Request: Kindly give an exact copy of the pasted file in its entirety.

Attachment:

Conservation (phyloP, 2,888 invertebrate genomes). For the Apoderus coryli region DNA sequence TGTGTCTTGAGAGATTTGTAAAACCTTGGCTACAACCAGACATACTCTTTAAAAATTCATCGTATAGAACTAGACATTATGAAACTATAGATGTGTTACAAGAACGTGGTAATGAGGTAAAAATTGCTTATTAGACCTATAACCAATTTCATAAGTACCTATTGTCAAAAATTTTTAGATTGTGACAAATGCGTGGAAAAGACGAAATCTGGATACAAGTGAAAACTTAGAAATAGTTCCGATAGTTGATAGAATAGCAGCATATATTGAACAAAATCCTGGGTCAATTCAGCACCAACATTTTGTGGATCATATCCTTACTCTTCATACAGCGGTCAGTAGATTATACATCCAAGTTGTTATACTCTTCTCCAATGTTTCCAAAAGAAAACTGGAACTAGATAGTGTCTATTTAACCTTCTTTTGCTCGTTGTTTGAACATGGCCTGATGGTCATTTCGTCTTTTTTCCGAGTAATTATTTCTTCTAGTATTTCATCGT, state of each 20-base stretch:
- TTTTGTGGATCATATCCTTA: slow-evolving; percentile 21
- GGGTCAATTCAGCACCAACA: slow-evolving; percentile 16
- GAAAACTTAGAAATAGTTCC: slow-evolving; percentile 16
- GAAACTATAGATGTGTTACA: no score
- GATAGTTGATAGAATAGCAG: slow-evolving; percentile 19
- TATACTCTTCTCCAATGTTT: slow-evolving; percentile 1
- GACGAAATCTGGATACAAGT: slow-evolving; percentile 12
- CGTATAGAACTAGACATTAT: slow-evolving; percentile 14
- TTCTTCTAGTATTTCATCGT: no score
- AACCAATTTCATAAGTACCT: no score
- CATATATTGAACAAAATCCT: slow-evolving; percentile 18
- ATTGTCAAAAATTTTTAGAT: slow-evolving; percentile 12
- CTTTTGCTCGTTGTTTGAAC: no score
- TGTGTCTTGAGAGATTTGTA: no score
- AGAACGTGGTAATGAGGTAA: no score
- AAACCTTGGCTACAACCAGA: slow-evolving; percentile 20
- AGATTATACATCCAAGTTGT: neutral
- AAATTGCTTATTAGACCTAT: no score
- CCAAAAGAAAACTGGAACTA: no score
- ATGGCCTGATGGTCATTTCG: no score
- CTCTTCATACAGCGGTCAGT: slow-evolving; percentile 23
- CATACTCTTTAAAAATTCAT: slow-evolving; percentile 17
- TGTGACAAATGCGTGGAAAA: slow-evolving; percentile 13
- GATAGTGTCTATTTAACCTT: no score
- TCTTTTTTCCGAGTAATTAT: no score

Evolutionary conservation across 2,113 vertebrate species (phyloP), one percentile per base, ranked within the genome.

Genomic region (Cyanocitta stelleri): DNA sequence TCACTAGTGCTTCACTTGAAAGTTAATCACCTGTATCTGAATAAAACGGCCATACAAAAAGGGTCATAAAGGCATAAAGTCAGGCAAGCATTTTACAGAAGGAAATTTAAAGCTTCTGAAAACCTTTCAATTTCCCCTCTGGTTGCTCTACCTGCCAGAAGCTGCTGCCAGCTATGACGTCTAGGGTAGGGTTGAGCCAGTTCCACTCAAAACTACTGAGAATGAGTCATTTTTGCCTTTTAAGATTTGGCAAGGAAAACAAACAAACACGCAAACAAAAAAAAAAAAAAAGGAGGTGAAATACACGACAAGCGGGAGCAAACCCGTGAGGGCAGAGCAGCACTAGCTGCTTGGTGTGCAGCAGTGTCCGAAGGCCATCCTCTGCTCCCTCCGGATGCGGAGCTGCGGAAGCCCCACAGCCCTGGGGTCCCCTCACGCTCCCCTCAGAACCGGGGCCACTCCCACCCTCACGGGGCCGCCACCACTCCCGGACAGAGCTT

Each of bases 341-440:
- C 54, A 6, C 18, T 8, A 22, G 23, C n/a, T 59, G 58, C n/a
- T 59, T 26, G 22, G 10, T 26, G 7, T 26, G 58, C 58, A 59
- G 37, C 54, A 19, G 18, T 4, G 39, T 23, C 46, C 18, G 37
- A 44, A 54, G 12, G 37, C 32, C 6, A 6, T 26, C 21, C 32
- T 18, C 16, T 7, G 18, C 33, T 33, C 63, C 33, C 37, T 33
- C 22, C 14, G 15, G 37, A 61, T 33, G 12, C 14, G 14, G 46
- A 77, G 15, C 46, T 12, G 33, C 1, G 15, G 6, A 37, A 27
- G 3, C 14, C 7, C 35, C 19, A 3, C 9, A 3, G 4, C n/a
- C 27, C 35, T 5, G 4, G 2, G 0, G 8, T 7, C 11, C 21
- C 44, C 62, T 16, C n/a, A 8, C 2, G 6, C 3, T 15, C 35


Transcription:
Conservation (phyloP, 2,888 invertebrate genomes). For the Apoderus coryli region DNA sequence TGTGTCTTGAGAGATTTGTAAAACCTTGGCTACAACCAGACATACTCTTTAAAAATTCATCGTATAGAACTAGACATTATGAAACTATAGATGTGTTACAAGAACGTGGTAATGAGGTAAAAATTGCTTATTAGACCTATAACCAATTTCATAAGTACCTATTGTCAAAAATTTTTAGATTGTGACAAATGCGTGGAAAAGACGAAATCTGGATACAAGTGAAAACTTAGAAATAGTTCCGATAGTTGATAGAATAGCAGCATATATTGAACAAAATCCTGGGTCAATTCAGCACCAACATTTTGTGGATCATATCCTTACTCTTCATACAGCGGTCAGTAGATTATACATCCAAGTTGTTATACTCTTCTCCAATGTTTCCAAAAGAAAACTGGAACTAGATAGTGTCTATTTAACCTTCTTTTGCTCGTTGTTTGAACATGGCCTGATGGTCATTTCGTCTTTTTTCCGAGTAATTATTTCTTCTAGTATTTCATCGT, state of each 20-base stretch:
- TTTTGTGGATCATATCCTTA: slow-evolving; percentile 21
- GGGTCAATTCAGCACCAACA: slow-evolving; percentile 16
- GAAAACTTAGAAATAGTTCC: slow-evolving; percentile 16
- GAAACTATAGATGTGTTACA: no score
- GATAGTTGATAGAATAGCAG: slow-evolving; percentile 19
- TATACTCTTCTCCAATGTTT: slow-evolving; percentile 1
- GACGAAATCTGGATACAAGT: slow-evolving; percentile 12
- CGTATAGAACTAGACATTAT: slow-evolving; percentile 14
- TTCTTCTAGTATTTCATCGT: no score
- AACCAATTTCATAAGTACCT: no score
- CATATATTGAACAAAATCCT: slow-evolving; percentile 18
- ATTGTCAAAAATTTTTAGAT: slow-evolving; percentile 12
- CTTTTGCTCGTTGTTTGAAC: no score
- TGTGTCTTGAGAGATTTGTA: no score
- AGAACGTGGTAATGAGGTAA: no score
- AAACCTTGGCTACAACCAGA: slow-evolving; percentile 20
- AGATTATACATCCAAGTTGT: neutral
- AAATTGCTTATTAGACCTAT: no score
- CCAAAAGAAAACTGGAACTA: no score
- ATGGCCTGATGGTCATTTCG: no score
- CTCTTCATACAGCGGTCAGT: slow-evolving; percentile 23
- CATACTCTTTAAAAATTCAT: slow-evolving; percentile 17
- TGTGACAAATGCGTGGAAAA: slow-evolving; percentile 13
- GATAGTGTCTATTTAACCTT: no score
- TCTTTTTTCCGAGTAATTAT: no score

Evolutionary conservation across 2,113 vertebrate species (phyloP), one percentile per base, ranked within the genome.

Genomic region (Cyanocitta stelleri): DNA sequence TCACTAGTGCTTCACTTGAAAGTTAATCACCTGTATCTGAATAAAACGGCCATACAAAAAGGGTCATAAAGGCATAAAGTCAGGCAAGCATTTTACAGAAGGAAATTTAAAGCTTCTGAAAACCTTTCAATTTCCCCTCTGGTTGCTCTACCTGCCAGAAGCTGCTGCCAGCTATGACGTCTAGGGTAGGGTTGAGCCAGTTCCACTCAAAACTACTGAGAATGAGTCATTTTTGCCTTTTAAGATTTGGCAAGGAAAACAAACAAACACGCAAACAAAAAAAAAAAAAAAGGAGGTGAAATACACGACAAGCGGGAGCAAACCCGTGAGGGCAGAGCAGCACTAGCTGCTTGGTGTGCAGCAGTGTCCGAAGGCCATCCTCTGCTCCCTCCGGATGCGGAGCTGCGGAAGCCCCACAGCCCTGGGGTCCCCTCACGCTCCCCTCAGAACCGGGGCCACTCCCACCCTCACGGGGCCGCCACCACTCCCGGACAGAGCTT

Each of bases 341-440:
- C 54, A 6, C 18, T 8, A 22, G 23, C n/a, T 59, G 58, C n/a
- T 59, T 26, G 22, G 10, T 26, G 7, T 26, G 58, C 58, A 59
- G 37, C 54, A 19, G 18, T 4, G 39, T 23, C 46, C 18, G 37
- A 44, A 54, G 12, G 37, C 32, C 6, A 6, T 26, C 21, C 32
- T 18, C 16, T 7, G 18, C 33, T 33, C 63, C 33, C 37, T 33
- C 22, C 14, G 15, G 37, A 61, T 33, G 12, C 14, G 14, G 46
- A 77, G 15, C 46, T 12, G 33, C 1, G 15, G 6, A 37, A 27
- G 3, C 14, C 7, C 35, C 19, A 3, C 9, A 3, G 4, C n/a
- C 27, C 35, T 5, G 4, G 2, G 0, G 8, T 7, C 11, C 21
- C 44, C 62, T 16, C n/a, A 8, C 2, G 6, C 3, T 15, C 35